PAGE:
George Henry Harbaugh

George Henry Harbaugh
birth: 1 March 1823 in Waynesboro, Franklin, Pennsylvania to Elias and Mary Magdalene Weaver Harbaugh
death: 22 January 1909 in Liberty Township, St. Joseph, Indiana
burial: St. John’s Lutheran Cemetery, Liberty Township, St. Joseph, Indiana

marriage: 13 June 1849 Waynesboro, Franklin, Pennsylvania
Sara Ann Eyster
birth: 22 June 1822 in Union Bridge, Carroll, Maryland to John and Mary Garver Eyster
death: 21 March 1883 in Liberty Township, St. Joseph, Indiana
burial: St. John’s Lutheran Cemetery, Liberty Township, St. Joseph, Indiana

Children of Sara Ann Eyster and George Henry Harbaugh:

  • John Elias Harbaugh 1844-1899 Jemima Fair
  • Lincoln Mordecai Harbaugh 1846-1847
  • Mary Alice Harbaugh 1848-1931 Rev. Andrew Melling Rupel
  • Samuel Walter Harbaugh 1851-1916 Lozetta Rose
  • Laura Catherine Harbaugh 1853-1885 Daniel Steele
  • George Frederick Harbaugh 1856-1931Margaret E. “Maggie” Long
  • Ella Harbaugh Circa 1858-died as a child tombstone unreadable
  • Charles Victor Leo Harbaugh, M.D. 1861-1933 1st m. Elizabeth Swartley 2nd m. Frances Elizabeth Athey

Ancestor here lived in:

  • St. Joseph County, Indiana

Other Information:

George Henry Harbaugh was born on 1 March 1823 in Waynesboro, Franklin, Pennsylvania, the second son and child of what would become six children. By 1828, the family had relocated to Washington, Franklin, Pennsylvania. They are found in 1840 in Frederick, Maryland which was the ancestral home of the Harbaughs in the U.S. It is possible the family returned to Maryland as George Henry’s grandfather, Christian Thomas, was in declining health and died in 1836. They likely remained there due to the Panic of 1837. By 1842, the family had returned to Washington, Franklin, Pennsylvania. The following year, George Henry married Sara Ann Esyter in Waynesboro, Franklin, Pennsylvania. The family joined a German-speaking church established at the foot of South Mountain near Pen Mar led by the Reverend Appel. George Henry followed his father’s trade as a wagon maker. By 1850, the young family had relocated back to Frederick, Maryland but they did not stay long; the following year they returned to Franklin, Pennsylvania. Upon their return the family joined the Evangelical Lutheran Church. In 1856, George Henry had expanded his business to include cabinetry; the family was living in Welsh Run, Franklin, Pennsylvania. Based on the 1860 US Federal census, the family had once again relocated to Waynesboro. Deed records show he owed one lot in and one lot out of town. Waynesboro is located just a few miles north of the Mason-Dixon line and the family did find themselves in the midst of the Battle of Washington Township, the only Civil War battle that occurred on both sides of the line. George Henry filed a claim for damages on 26 July 1863 for losses occurring on 24 July. The claim stated that Rebels took 40 pounds of corn, 2 pounds of flour, 20 bushels of oats, 50 pounds of bacon, a set of carriage harnesses, two riding bundles, and a saddle. George Henry was awarded $81.00 on 5 August 1868 after he had character witnesses testify that he did suffer a loss. In 1867, George Henry purchased an additional half lot to house a horse and stable. The following year, the family relocated to St. Joseph County, Indiana close to George Henry’s wife’s sister, Mary Ann. The family readily adapted to their new home; the youngest children were enrolled in school, one of which was a brand new public high school. The family joined the Pine Creek Church of the Brethren which had originated in Franklin County, Pennsylvania. George Henry continued working as a wagon maker, though by 1873 he faced fierce competition when the North Liberty Manufacturing Company opened a large wagon making plant. By 1880, all of George Henry’s living children were married and residing in Liberty Township, however, he was not found in the US Federal census. It is likely, upon close examination of the document, that the enumerator erred and confused George Henry with his son, George Frederick. Fourteen days after George Henry’s wife died in 1883, he sold his land to his son, George Frederick, and began traveling throughout the country, visiting his siblings and returning back to St. Joseph where he rotated living with his adult children. Once he became a grandfather he was called Pap, and was known to be a hard worker when he stayed with family. They recalled him assisting with gardening, making fences, cutting wood, and helping with other chores that needed to be performed. When his sister-in-law, Mary Ann, became a widow, George Henry purchased a cow for $25.00 from one of his son-in-laws and gifted her because her own cow had died. Records show he voted in St. Joseph County and in his spare time, enjoyed reading the Bible. He was baptized into the Pine Creek Church of the Brethren on 12 September 1889. The Panic of 1893 and age contributed to George Henry becoming an arm chair traveler; he shared with family books such as Girdling of the Globe: From the Land of the Midnight Sun to the Golden Gate and A Record of a Tour Around the World. George Henry died at his son, George Frederick’s home, near Teegarden, on 22 January 1909. His funeral was held at the Dunkard Church on 24 January with the Reverend J. Hildebrand officiating. He was buried next to his wife in St. Johns Lutheran Cemetery in Liberty Township, St. Joseph, Indiana.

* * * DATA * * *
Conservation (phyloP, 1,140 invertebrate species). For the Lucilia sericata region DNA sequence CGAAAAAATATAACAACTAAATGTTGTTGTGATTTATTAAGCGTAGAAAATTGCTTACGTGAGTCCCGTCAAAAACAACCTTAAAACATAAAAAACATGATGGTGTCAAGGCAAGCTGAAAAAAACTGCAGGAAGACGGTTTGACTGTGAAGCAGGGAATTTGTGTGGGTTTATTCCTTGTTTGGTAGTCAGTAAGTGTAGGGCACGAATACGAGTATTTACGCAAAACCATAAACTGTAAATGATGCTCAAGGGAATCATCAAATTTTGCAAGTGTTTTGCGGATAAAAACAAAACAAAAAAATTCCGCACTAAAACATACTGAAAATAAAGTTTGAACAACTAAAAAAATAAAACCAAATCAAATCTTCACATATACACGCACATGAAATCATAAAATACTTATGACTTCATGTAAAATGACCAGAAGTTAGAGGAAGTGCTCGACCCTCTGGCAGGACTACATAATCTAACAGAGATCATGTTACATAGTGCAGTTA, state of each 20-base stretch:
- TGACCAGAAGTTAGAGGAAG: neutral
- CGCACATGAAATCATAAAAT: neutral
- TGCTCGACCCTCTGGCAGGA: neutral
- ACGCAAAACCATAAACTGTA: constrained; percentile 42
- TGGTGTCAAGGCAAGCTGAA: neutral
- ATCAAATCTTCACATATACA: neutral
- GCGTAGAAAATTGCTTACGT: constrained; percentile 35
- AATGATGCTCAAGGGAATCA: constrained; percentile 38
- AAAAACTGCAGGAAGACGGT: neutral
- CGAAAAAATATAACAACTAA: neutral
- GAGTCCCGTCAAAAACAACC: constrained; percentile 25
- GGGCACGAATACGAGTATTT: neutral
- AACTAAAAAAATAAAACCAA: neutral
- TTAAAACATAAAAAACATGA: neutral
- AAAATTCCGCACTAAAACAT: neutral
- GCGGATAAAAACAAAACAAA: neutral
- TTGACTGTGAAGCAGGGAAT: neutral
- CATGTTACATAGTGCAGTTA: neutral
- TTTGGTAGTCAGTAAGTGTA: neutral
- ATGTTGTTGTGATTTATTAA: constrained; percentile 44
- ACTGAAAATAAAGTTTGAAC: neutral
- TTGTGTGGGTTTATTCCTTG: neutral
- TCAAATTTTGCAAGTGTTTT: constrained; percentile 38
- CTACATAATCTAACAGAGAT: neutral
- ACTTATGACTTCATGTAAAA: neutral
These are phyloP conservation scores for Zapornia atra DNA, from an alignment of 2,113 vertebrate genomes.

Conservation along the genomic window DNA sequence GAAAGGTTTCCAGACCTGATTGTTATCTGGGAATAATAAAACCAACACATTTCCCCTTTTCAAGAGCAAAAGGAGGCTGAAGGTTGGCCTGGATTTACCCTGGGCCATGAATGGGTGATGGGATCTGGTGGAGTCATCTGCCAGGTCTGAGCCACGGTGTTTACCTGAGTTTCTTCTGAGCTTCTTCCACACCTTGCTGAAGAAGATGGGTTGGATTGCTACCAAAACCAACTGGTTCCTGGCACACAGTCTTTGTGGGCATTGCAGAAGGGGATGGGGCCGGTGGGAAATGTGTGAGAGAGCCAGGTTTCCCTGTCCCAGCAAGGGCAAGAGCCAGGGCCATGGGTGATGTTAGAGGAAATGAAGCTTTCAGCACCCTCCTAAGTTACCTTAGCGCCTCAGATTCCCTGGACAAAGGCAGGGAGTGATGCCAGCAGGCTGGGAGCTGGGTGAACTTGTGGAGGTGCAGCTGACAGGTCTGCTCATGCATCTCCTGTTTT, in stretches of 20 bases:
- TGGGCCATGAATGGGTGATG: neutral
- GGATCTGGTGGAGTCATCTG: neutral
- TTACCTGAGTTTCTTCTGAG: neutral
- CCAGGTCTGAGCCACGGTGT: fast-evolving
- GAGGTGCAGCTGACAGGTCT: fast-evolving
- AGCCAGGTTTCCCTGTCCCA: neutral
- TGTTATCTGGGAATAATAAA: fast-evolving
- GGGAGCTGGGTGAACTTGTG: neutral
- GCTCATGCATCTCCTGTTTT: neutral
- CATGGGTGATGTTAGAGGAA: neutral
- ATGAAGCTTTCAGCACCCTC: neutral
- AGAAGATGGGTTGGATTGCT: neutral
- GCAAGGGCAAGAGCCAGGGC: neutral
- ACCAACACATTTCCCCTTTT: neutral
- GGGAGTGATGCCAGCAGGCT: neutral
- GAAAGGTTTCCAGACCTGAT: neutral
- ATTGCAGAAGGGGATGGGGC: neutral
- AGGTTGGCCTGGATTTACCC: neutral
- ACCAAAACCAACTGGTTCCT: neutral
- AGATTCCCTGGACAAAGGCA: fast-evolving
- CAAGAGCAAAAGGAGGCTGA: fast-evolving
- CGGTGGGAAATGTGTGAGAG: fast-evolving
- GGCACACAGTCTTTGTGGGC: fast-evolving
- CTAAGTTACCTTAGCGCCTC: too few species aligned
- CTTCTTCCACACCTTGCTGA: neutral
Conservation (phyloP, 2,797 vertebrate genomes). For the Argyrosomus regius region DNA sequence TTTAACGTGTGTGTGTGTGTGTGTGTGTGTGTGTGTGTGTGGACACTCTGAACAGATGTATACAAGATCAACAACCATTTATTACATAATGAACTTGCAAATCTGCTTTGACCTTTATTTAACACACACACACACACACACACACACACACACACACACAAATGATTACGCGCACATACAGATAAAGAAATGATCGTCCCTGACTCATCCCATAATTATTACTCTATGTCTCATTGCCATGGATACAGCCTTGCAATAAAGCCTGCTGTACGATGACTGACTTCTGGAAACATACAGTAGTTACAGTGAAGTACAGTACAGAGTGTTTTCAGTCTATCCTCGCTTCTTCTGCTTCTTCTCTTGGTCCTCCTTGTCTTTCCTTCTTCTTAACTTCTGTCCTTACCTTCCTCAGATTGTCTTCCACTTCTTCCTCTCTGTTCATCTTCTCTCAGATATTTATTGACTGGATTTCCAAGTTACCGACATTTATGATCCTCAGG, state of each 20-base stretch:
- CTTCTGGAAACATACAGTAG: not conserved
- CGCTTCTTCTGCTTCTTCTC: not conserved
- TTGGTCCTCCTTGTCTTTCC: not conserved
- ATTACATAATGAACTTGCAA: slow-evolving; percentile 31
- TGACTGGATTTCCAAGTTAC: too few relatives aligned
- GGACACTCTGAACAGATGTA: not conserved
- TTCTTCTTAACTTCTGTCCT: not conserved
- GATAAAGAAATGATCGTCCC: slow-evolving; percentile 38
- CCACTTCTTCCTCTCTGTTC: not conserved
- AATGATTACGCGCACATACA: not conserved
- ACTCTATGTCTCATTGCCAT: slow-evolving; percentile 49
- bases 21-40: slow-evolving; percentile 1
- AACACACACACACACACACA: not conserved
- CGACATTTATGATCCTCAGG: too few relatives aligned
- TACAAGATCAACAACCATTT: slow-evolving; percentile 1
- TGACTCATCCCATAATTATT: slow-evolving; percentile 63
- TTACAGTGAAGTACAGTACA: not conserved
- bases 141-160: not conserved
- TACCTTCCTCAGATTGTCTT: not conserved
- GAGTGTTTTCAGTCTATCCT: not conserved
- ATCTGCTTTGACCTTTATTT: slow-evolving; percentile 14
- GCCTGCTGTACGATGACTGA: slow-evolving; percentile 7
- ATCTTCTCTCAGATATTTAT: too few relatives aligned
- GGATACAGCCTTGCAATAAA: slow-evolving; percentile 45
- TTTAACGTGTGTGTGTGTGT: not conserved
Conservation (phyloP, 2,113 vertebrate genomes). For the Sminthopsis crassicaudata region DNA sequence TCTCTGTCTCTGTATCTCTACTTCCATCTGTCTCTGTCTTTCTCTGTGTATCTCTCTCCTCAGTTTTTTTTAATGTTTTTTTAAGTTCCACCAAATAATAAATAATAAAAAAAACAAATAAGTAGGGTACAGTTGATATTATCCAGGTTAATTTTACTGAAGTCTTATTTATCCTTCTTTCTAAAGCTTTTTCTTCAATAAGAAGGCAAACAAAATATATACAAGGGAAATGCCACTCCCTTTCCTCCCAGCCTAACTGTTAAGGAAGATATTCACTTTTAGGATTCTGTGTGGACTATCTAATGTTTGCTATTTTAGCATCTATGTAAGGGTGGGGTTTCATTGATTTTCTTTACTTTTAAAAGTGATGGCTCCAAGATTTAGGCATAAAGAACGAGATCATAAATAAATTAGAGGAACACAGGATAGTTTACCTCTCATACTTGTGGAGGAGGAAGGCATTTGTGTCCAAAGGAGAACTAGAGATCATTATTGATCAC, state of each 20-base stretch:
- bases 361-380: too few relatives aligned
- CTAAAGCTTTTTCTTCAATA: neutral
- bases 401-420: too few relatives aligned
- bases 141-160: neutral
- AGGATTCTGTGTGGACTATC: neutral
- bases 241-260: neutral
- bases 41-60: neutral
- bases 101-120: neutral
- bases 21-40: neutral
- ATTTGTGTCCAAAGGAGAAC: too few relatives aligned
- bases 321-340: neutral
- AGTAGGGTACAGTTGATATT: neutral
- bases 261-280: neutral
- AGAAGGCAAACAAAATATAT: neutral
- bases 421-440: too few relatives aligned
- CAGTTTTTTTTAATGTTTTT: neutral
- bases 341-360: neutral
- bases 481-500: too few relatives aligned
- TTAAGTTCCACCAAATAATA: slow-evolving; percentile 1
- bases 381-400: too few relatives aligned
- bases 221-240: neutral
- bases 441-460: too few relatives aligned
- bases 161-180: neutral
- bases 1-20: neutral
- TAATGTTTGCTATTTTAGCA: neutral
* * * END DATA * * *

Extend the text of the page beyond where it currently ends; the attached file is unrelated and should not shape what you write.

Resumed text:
Please see the following sources for much more information on George Henry and the Harbaugh family:
Lori Samuelson. Perseverance Amidst Adversity: The Ancestry of Three George Harbaughs. Amazon eBook, 2016.
Contact the submitter for a transcription of The Diary of Mary Ann Eyster Orndorf.

Submitted by:
Lori Samuelson


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